But with all of this in mind, you might be wondering ‘what is the current state of tech and digital skills in the industry as a whole? As Knowles explains, the accounting industry was “a little behind” other industries until fairly recently, in terms of technology and investment in digital skills. Knowles attributes the delay in part to risk aversion: “We used to be an island industry, but now there’s a lot more skill exchange with other industries, and we’re definitely benefiting from that. Going beyond this introversion is extremely important for our profession, and recognizing that digital skills that are important to other industries are equally relevant to us, ”he says.

Looking to the future, Knowles foresees a trend to provide more and more professional services online, with increasing demands to work with larger data sets. He says there is a need for companies to present their financial results interactively online, “so not only send reports attached to an email in PDF format or as a flat file, but actually present dashboards. interactive and detailed. And I think that’s where our industry is going and that’s definitely where we’re going as a company ”.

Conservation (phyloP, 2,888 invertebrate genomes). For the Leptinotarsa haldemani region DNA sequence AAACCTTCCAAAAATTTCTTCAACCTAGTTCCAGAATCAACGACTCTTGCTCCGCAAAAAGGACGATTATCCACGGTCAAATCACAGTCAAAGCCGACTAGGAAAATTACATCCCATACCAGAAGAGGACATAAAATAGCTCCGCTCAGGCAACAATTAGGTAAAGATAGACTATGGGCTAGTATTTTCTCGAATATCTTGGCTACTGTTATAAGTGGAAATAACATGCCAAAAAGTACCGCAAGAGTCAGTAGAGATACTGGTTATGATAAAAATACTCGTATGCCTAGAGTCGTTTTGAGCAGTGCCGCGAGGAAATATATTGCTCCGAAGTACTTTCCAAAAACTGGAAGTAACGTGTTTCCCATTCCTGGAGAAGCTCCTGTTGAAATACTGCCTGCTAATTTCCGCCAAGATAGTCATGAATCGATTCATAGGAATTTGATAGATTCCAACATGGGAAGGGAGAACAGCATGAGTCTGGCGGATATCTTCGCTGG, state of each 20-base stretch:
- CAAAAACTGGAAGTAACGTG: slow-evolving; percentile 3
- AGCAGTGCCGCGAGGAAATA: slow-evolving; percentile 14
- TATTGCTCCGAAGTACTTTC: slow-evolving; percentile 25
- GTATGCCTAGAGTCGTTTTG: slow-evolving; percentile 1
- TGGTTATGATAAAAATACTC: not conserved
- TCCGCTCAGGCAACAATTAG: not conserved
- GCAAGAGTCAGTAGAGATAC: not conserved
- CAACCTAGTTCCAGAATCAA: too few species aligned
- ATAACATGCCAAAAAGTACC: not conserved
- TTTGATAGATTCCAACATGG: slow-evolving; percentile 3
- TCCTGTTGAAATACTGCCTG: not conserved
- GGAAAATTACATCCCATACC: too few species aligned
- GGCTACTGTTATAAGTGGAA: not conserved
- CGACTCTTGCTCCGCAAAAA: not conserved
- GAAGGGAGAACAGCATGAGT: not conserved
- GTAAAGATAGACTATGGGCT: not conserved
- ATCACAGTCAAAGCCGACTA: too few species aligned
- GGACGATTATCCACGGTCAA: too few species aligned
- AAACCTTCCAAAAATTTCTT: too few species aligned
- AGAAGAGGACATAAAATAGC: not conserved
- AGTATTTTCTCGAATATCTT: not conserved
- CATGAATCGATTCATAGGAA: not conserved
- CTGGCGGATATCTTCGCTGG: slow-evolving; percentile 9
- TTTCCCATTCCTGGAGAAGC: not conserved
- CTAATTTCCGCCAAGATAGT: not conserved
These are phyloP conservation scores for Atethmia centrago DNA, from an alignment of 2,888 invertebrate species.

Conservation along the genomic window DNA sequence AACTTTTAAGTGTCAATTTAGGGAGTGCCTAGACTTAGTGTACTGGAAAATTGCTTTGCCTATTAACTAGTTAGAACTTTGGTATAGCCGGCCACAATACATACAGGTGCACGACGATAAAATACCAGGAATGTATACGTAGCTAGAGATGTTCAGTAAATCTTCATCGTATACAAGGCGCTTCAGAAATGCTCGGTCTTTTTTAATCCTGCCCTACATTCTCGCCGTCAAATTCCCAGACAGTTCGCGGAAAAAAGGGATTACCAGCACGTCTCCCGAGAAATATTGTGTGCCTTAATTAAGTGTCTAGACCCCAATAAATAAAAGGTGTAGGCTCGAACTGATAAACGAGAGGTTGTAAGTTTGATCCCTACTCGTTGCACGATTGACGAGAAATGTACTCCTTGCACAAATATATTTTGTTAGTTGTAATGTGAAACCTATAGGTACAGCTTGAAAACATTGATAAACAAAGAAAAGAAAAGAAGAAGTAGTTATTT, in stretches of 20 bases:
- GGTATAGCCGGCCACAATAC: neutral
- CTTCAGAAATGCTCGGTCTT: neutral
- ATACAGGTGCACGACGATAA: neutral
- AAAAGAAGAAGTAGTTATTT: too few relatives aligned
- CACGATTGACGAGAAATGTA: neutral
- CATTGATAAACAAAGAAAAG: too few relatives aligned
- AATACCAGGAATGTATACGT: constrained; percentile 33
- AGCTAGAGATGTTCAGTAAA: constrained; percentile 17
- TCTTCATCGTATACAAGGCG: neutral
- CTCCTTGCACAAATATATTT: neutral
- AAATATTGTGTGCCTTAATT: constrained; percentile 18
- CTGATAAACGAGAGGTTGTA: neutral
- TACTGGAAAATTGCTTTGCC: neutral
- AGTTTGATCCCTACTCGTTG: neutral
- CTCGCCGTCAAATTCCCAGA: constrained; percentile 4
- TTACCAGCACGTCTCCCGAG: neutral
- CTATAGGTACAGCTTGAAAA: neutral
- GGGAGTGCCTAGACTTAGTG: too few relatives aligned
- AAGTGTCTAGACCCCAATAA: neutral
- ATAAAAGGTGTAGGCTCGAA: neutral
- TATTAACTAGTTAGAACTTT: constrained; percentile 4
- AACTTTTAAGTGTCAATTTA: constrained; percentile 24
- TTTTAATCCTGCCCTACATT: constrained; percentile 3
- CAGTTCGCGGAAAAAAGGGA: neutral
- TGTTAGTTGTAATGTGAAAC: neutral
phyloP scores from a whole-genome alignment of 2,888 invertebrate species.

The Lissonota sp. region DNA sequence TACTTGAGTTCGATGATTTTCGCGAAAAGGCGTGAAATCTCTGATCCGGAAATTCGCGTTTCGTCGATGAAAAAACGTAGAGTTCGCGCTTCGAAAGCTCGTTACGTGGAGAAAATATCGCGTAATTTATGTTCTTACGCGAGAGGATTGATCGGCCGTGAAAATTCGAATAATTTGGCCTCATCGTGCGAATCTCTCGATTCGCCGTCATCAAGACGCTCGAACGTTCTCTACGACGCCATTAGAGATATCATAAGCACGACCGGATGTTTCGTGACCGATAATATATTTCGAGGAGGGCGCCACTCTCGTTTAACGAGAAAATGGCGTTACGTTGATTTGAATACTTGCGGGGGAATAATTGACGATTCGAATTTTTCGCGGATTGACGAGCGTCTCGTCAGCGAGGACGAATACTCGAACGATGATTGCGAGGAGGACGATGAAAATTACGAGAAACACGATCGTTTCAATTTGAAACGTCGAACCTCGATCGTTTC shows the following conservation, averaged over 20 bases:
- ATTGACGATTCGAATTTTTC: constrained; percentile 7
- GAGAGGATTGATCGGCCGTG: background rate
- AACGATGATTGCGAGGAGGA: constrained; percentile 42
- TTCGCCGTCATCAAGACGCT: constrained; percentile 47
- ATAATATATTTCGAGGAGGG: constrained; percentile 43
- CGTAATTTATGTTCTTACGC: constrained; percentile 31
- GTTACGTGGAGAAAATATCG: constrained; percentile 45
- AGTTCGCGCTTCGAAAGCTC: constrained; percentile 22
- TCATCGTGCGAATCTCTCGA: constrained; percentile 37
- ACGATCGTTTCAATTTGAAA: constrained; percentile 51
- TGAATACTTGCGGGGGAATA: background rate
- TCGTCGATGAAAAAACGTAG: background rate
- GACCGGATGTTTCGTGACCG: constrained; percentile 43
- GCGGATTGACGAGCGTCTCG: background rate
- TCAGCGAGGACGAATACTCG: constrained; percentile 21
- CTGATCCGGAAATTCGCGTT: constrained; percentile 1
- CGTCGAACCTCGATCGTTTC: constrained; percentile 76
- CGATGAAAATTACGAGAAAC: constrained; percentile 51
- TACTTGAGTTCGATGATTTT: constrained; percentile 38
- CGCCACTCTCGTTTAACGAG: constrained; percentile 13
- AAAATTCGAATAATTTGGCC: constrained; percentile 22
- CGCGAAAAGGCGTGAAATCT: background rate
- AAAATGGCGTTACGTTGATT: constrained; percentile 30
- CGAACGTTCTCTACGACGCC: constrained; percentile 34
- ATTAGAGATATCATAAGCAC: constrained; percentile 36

He adds: “We have to make sure that we are not too afraid of risk. We have to experiment, and we have to try things when it comes to digital innovation. We need to be more careful, maybe to risk management because of the industry we operate in, but unless we do, we are going to be subject to increasing threats from competition from the software industry, for example . But more importantly, we simply will not meet the growing needs of customers.